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EICR - Electrical Safety update

NEW ELECTRICAL REQUIREMENTS FOR LANDLORDS OF PRIVATE RENTED ACCOMMODATION

The Electrical Safety Standards in the Private Rented Sector (England) Regulations 2020 came into force on 1st June 2020 and impose duties on private landlords (including landlords of Houses in Multiple Occupation) with regard to electrical safety.

From 1st July 2020 the regulations will apply to all new tenancies and from 1st April 2021 to all existing tenancies. Therefore for any landlords intending to issue new tenancies from 1st July there is a month to ensure the regulations have been complied with. It is estimated that over 75% of landlords will already have electrical safety certificates as there is already a general duty under the Housing Act 2004 (Housing Health and Safety Rating System) to ensure electrical safety and also a specific duty that all houses in multiple occupation have a current electrical inspection report. The new regulations state that landlords must: 1. Ensure electrical safety standards are met during the period of a residential tenancy (certain tenancies are excluded such as registered social housing, long leases, care homes, hostels etc).

2. Ensure that every electrical installation is inspected and tested at regular intervals. Regular intervals means no more than 5 years or less if specified on an existing report.

3. Ensure the first inspection and testing is carried out either (i) before a new tenancy commences as from 1st July 2020 or (ii) by 1 st April 2021 for all existing tenancies.

4. Obtain a report (usually an Electrical Installation Condition Report) which gives the results of the inspection and test, and date of next inspection and test.

5. Supply a copy of the report to each existing tenant within 28 days of the inspection date.

6. Supply a copy of the report to the Council within 7 days of a written request.

7. Retain a copy of the report to give to the person carrying out the next inspection and test.

8. Supply a copy of the most recent report to any new tenant before the tenant occupies the property.

9. Supply a copy of the most recent report to any prospective tenant within 28 days of receiving a written request from them.

10. Any further investigative or remedial work indicated in the report must be done by a qualified person within 28 days or less as specified (starting with the date of the report) and upon completion of that work written evidence to be supplied to each tenant and to the local Council. The Council is the enforcement authority for these regulations and must serve a Remedial Notice where the landlord is in breach of his duties (unless urgent work is required – see below). This will be served on the landlord and there will be a period of 21 days in which the landlord can make representations to the Council. Any representation received must be decided within 7 days. The Remedial Notice can be extended or withdrawn as appropriate. If the landlord does not comply with the Remedial Notice, the Council can take remedial action themselves and arrange for works to be done following service of a further notice notifying the landlord. There is an appeal process available to the First Tier Tribunal. The Council can recover costs of works carried out from the landlord. Councils are also able to impose a financial penalty on a landlord for breach of duty and the Council will determine the amount but not exceeding £30 000. The Council may also take urgent remedial action if satisfied on the balance of probabilities that a landlord is in breach of his /her duty to do remedial or investigative work and the tenant(s) consent to the Council taking such action. In these cases Notice will be served on the private landlord and all occupiers or notice fixed to the building within 7 days of the work commencing. Occupiers will be given a minimum of 48 hours notice from the approved contractor. The Council’s costs are recoverable from the landlord.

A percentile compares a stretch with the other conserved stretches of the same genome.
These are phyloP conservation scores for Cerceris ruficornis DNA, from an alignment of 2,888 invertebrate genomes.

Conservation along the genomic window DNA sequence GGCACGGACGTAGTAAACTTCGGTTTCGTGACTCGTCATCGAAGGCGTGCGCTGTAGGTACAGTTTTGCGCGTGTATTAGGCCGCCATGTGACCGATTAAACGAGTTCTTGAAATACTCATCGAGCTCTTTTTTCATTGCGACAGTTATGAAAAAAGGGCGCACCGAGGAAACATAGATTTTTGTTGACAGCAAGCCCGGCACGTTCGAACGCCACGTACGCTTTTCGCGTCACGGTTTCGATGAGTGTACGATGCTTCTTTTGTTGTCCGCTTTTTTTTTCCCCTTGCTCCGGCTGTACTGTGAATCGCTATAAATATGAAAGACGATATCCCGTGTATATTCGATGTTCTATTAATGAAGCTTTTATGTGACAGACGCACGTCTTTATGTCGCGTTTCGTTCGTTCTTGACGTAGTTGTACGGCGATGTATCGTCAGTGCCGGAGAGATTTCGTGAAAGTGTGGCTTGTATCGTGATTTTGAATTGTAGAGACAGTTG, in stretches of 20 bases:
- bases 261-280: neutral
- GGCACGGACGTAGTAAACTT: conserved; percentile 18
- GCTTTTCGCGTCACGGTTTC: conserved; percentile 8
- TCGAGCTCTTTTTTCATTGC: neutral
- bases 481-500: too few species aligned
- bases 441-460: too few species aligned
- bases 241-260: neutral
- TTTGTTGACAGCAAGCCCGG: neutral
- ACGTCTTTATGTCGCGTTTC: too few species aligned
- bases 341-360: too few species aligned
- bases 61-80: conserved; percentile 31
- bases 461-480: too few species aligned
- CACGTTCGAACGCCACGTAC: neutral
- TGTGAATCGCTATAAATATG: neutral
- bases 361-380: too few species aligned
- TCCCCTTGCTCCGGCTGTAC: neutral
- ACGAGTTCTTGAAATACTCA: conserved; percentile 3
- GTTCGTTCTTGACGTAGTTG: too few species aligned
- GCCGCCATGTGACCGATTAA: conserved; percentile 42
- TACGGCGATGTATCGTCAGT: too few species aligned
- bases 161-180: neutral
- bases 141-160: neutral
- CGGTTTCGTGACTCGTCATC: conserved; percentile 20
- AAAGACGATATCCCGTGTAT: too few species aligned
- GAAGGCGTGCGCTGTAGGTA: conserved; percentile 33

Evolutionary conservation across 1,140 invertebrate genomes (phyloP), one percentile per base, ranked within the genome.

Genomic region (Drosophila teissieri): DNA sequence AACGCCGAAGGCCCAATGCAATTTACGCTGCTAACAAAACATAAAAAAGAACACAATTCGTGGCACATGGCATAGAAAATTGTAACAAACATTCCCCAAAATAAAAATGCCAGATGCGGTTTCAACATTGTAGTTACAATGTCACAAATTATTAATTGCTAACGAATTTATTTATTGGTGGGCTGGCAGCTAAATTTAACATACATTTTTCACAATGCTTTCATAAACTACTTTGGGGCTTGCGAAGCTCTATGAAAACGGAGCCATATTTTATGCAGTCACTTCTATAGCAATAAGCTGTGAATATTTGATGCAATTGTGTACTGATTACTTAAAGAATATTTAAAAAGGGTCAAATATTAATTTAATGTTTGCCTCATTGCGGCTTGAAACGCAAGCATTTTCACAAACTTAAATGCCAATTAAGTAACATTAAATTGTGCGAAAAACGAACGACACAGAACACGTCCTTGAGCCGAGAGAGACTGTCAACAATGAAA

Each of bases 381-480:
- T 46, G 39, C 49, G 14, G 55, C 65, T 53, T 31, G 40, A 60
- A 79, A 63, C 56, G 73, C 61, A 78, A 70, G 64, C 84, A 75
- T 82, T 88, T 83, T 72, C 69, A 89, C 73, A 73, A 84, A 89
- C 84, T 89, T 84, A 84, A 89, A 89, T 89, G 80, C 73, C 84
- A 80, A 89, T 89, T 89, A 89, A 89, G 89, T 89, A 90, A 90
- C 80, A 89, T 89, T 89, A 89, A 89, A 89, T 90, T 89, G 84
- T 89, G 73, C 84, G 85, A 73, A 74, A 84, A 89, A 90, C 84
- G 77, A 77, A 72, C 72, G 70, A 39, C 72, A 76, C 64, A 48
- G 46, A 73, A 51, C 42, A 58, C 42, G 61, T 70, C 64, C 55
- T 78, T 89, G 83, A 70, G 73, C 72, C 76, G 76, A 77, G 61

Government guidance has been issued and can be found here hiips://www.gov.uk/government/publications/electrical -safety-standards-in-the-private-rentedsector-guidance-for-landlords-tenants-and-local-authorities/guide-for-landlords-electrical-safetystandards-in-the-private-rented-sector Covid 19 - Please note that landlords should make every effort to comply with these requirements for new lettings as from 1st July 2020. The requirement to ensure electrical safety standards are met during any residential tenancy is in force from 1st June (and is also a requirement under the Housing Act 2004 as mentioned above). If reasonable attempts to obtain an inspection and test report have been made for example the tenant is refusing access or is shielding/self-isolating due to coronavirus this will be taken into account. The Health and Safety Executive have given advice on reasonable attempts for access for gas safety inspections and suggest 3 attempts is acceptable.

This would involve first refusal followed by two letters to the tenants asking for access. If there is an issue with finding an electrical contractor available to do the tests the landlord should keep a written record of these attempts and book an appointment for as soon as possible. For further advice the regulations are available on legislation.gov.uk hiip://www.legislation.gov.uk/uksi/2020/312/contents/made and/or you can email This email address is being protected from spambots. You need JavaScript enabled to view it. or more detailed guidance can be found here hiips://www.napit.org.uk/downloads/Electrical - Safety-in-the-Private-Rented-Sector-Regulations-Guidance-for-Landlords-NAPIT.pdf

 

Taken from an email sent to Eden Lettings from This email address is being protected from spambots. You need JavaScript enabled to view it. 

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